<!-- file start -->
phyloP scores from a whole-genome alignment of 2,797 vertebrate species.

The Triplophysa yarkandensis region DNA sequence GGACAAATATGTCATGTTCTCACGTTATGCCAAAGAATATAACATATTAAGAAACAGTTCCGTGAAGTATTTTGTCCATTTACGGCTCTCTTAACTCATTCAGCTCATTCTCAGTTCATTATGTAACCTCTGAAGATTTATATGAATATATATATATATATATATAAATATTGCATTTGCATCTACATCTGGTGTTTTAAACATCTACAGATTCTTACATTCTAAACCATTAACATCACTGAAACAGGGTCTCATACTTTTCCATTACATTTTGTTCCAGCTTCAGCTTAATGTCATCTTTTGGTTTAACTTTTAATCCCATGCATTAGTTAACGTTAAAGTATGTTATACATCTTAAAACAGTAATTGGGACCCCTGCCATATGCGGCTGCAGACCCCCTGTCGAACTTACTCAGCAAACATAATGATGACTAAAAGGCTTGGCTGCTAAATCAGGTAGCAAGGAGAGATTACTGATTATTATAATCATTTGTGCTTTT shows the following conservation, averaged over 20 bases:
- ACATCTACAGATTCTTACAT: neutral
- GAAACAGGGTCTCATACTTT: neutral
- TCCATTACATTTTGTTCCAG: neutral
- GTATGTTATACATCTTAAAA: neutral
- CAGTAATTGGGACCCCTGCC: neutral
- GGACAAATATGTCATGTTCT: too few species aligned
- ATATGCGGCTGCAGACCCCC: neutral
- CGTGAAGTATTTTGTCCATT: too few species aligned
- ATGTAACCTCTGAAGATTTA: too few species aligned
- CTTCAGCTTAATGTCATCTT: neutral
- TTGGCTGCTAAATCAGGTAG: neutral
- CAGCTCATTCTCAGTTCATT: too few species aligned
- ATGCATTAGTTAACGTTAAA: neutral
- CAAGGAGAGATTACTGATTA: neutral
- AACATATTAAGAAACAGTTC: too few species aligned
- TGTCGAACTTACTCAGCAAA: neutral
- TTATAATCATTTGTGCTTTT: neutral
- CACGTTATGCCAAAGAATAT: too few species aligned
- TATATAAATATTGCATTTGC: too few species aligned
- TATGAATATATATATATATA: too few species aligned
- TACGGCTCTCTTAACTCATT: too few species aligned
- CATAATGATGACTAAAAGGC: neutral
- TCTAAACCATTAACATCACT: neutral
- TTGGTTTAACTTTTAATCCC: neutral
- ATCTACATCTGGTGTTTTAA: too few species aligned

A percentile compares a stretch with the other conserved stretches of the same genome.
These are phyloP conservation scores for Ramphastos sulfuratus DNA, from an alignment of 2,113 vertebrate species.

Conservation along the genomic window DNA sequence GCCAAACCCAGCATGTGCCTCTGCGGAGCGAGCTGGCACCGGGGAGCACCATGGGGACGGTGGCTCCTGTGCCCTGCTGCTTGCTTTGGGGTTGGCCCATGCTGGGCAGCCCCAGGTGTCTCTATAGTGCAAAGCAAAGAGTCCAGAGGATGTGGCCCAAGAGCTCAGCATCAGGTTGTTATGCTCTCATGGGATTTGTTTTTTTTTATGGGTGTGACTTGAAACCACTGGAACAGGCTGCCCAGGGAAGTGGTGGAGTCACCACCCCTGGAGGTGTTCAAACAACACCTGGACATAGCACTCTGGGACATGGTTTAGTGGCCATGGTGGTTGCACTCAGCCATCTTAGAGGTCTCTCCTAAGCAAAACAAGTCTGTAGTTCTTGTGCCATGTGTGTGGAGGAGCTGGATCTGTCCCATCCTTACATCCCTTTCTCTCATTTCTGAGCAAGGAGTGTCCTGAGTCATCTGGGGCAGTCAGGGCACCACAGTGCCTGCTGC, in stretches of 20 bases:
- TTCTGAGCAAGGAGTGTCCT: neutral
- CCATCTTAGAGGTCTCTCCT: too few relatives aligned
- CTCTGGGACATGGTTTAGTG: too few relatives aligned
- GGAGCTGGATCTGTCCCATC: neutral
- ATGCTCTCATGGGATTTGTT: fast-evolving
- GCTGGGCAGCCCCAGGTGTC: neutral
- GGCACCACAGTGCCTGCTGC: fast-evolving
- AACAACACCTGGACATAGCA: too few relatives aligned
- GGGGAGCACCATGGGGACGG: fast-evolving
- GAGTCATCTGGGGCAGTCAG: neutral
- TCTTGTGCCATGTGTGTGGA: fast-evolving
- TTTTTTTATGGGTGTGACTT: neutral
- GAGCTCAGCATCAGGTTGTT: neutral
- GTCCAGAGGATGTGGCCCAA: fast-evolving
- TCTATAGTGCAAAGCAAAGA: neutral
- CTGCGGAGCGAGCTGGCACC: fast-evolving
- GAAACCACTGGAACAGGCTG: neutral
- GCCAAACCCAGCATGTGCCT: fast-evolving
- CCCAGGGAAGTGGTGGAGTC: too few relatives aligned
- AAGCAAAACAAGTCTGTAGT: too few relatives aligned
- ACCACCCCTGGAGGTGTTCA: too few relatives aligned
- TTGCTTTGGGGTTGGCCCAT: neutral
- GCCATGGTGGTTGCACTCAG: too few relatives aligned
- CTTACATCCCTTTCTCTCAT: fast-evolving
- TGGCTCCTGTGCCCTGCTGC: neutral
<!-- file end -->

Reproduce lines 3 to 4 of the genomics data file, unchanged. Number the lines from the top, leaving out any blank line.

- ACATCTACAGATTCTTACAT: neutral
- GAAACAGGGTCTCATACTTT: neutral